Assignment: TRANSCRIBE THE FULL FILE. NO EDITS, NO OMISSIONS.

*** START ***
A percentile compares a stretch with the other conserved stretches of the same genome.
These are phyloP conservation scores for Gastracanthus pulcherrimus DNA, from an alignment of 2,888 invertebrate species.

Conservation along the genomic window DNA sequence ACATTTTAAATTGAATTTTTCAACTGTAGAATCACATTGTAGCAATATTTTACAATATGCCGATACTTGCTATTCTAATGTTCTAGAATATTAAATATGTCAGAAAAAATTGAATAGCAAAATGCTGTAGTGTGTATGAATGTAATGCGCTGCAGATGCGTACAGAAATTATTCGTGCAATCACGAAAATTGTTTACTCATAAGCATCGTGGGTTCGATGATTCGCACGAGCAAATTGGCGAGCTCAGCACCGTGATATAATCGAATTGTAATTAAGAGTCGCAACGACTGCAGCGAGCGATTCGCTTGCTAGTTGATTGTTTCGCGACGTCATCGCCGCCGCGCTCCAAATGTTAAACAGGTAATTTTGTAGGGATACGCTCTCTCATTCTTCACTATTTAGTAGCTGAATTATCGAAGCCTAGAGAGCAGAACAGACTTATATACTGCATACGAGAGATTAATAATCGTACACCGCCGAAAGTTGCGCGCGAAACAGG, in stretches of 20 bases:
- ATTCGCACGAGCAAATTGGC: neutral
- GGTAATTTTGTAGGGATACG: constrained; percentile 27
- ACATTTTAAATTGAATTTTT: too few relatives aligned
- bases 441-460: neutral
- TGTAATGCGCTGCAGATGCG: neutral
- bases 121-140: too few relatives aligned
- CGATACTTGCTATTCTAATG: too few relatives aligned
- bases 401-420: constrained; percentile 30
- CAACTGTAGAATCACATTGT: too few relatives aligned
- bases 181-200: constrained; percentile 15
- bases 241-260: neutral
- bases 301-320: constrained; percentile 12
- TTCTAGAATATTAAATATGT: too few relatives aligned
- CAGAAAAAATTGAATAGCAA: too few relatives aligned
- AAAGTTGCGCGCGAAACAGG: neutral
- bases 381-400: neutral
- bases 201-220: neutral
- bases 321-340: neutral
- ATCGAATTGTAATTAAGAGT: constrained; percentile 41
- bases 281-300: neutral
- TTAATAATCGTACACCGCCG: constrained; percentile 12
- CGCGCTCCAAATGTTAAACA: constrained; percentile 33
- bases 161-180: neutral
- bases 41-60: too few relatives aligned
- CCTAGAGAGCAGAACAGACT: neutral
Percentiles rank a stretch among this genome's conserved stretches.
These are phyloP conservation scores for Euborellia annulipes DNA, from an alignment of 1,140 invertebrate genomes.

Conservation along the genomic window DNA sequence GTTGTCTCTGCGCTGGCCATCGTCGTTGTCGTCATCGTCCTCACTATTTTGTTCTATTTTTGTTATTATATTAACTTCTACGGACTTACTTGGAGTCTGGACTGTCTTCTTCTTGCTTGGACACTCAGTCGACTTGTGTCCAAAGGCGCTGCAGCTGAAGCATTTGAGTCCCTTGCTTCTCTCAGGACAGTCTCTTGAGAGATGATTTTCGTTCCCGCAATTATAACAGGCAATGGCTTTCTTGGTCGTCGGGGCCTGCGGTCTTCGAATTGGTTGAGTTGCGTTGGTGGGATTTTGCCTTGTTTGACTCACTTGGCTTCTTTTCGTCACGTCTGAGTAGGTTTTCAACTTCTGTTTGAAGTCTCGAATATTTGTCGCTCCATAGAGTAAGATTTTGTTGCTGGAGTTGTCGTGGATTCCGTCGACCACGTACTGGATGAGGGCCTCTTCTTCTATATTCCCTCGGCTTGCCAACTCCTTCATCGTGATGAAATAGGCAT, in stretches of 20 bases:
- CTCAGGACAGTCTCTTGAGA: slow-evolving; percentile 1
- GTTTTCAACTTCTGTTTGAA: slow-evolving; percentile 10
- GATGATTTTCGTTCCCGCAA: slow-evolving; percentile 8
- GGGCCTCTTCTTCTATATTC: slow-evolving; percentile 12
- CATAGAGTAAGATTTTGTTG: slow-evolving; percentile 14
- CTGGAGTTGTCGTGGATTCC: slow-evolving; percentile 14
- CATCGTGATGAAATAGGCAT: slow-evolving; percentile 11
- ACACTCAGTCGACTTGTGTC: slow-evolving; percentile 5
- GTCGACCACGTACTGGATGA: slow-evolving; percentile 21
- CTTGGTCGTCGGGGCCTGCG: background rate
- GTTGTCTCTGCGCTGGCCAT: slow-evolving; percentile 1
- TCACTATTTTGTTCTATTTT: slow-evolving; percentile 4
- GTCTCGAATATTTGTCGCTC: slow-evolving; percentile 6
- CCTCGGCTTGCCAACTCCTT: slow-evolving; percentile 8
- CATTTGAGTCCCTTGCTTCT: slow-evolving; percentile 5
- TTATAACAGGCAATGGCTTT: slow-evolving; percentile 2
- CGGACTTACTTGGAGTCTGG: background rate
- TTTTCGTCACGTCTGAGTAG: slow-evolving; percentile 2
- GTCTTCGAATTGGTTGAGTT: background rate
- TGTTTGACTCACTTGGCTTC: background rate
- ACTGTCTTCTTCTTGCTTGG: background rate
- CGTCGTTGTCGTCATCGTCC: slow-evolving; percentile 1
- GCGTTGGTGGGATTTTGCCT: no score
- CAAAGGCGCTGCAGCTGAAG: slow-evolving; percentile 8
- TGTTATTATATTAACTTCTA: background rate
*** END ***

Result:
A percentile compares a stretch with the other conserved stretches of the same genome.
These are phyloP conservation scores for Gastracanthus pulcherrimus DNA, from an alignment of 2,888 invertebrate species.

Conservation along the genomic window DNA sequence ACATTTTAAATTGAATTTTTCAACTGTAGAATCACATTGTAGCAATATTTTACAATATGCCGATACTTGCTATTCTAATGTTCTAGAATATTAAATATGTCAGAAAAAATTGAATAGCAAAATGCTGTAGTGTGTATGAATGTAATGCGCTGCAGATGCGTACAGAAATTATTCGTGCAATCACGAAAATTGTTTACTCATAAGCATCGTGGGTTCGATGATTCGCACGAGCAAATTGGCGAGCTCAGCACCGTGATATAATCGAATTGTAATTAAGAGTCGCAACGACTGCAGCGAGCGATTCGCTTGCTAGTTGATTGTTTCGCGACGTCATCGCCGCCGCGCTCCAAATGTTAAACAGGTAATTTTGTAGGGATACGCTCTCTCATTCTTCACTATTTAGTAGCTGAATTATCGAAGCCTAGAGAGCAGAACAGACTTATATACTGCATACGAGAGATTAATAATCGTACACCGCCGAAAGTTGCGCGCGAAACAGG, in stretches of 20 bases:
- ATTCGCACGAGCAAATTGGC: neutral
- GGTAATTTTGTAGGGATACG: constrained; percentile 27
- ACATTTTAAATTGAATTTTT: too few relatives aligned
- bases 441-460: neutral
- TGTAATGCGCTGCAGATGCG: neutral
- bases 121-140: too few relatives aligned
- CGATACTTGCTATTCTAATG: too few relatives aligned
- bases 401-420: constrained; percentile 30
- CAACTGTAGAATCACATTGT: too few relatives aligned
- bases 181-200: constrained; percentile 15
- bases 241-260: neutral
- bases 301-320: constrained; percentile 12
- TTCTAGAATATTAAATATGT: too few relatives aligned
- CAGAAAAAATTGAATAGCAA: too few relatives aligned
- AAAGTTGCGCGCGAAACAGG: neutral
- bases 381-400: neutral
- bases 201-220: neutral
- bases 321-340: neutral
- ATCGAATTGTAATTAAGAGT: constrained; percentile 41
- bases 281-300: neutral
- TTAATAATCGTACACCGCCG: constrained; percentile 12
- CGCGCTCCAAATGTTAAACA: constrained; percentile 33
- bases 161-180: neutral
- bases 41-60: too few relatives aligned
- CCTAGAGAGCAGAACAGACT: neutral
Percentiles rank a stretch among this genome's conserved stretches.
These are phyloP conservation scores for Euborellia annulipes DNA, from an alignment of 1,140 invertebrate genomes.

Conservation along the genomic window DNA sequence GTTGTCTCTGCGCTGGCCATCGTCGTTGTCGTCATCGTCCTCACTATTTTGTTCTATTTTTGTTATTATATTAACTTCTACGGACTTACTTGGAGTCTGGACTGTCTTCTTCTTGCTTGGACACTCAGTCGACTTGTGTCCAAAGGCGCTGCAGCTGAAGCATTTGAGTCCCTTGCTTCTCTCAGGACAGTCTCTTGAGAGATGATTTTCGTTCCCGCAATTATAACAGGCAATGGCTTTCTTGGTCGTCGGGGCCTGCGGTCTTCGAATTGGTTGAGTTGCGTTGGTGGGATTTTGCCTTGTTTGACTCACTTGGCTTCTTTTCGTCACGTCTGAGTAGGTTTTCAACTTCTGTTTGAAGTCTCGAATATTTGTCGCTCCATAGAGTAAGATTTTGTTGCTGGAGTTGTCGTGGATTCCGTCGACCACGTACTGGATGAGGGCCTCTTCTTCTATATTCCCTCGGCTTGCCAACTCCTTCATCGTGATGAAATAGGCAT, in stretches of 20 bases:
- CTCAGGACAGTCTCTTGAGA: slow-evolving; percentile 1
- GTTTTCAACTTCTGTTTGAA: slow-evolving; percentile 10
- GATGATTTTCGTTCCCGCAA: slow-evolving; percentile 8
- GGGCCTCTTCTTCTATATTC: slow-evolving; percentile 12
- CATAGAGTAAGATTTTGTTG: slow-evolving; percentile 14
- CTGGAGTTGTCGTGGATTCC: slow-evolving; percentile 14
- CATCGTGATGAAATAGGCAT: slow-evolving; percentile 11
- ACACTCAGTCGACTTGTGTC: slow-evolving; percentile 5
- GTCGACCACGTACTGGATGA: slow-evolving; percentile 21
- CTTGGTCGTCGGGGCCTGCG: background rate
- GTTGTCTCTGCGCTGGCCAT: slow-evolving; percentile 1
- TCACTATTTTGTTCTATTTT: slow-evolving; percentile 4
- GTCTCGAATATTTGTCGCTC: slow-evolving; percentile 6
- CCTCGGCTTGCCAACTCCTT: slow-evolving; percentile 8
- CATTTGAGTCCCTTGCTTCT: slow-evolving; percentile 5
- TTATAACAGGCAATGGCTTT: slow-evolving; percentile 2
- CGGACTTACTTGGAGTCTGG: background rate
- TTTTCGTCACGTCTGAGTAG: slow-evolving; percentile 2
- GTCTTCGAATTGGTTGAGTT: background rate
- TGTTTGACTCACTTGGCTTC: background rate
- ACTGTCTTCTTCTTGCTTGG: background rate
- CGTCGTTGTCGTCATCGTCC: slow-evolving; percentile 1
- GCGTTGGTGGGATTTTGCCT: no score
- CAAAGGCGCTGCAGCTGAAG: slow-evolving; percentile 8
- TGTTATTATATTAACTTCTA: background rate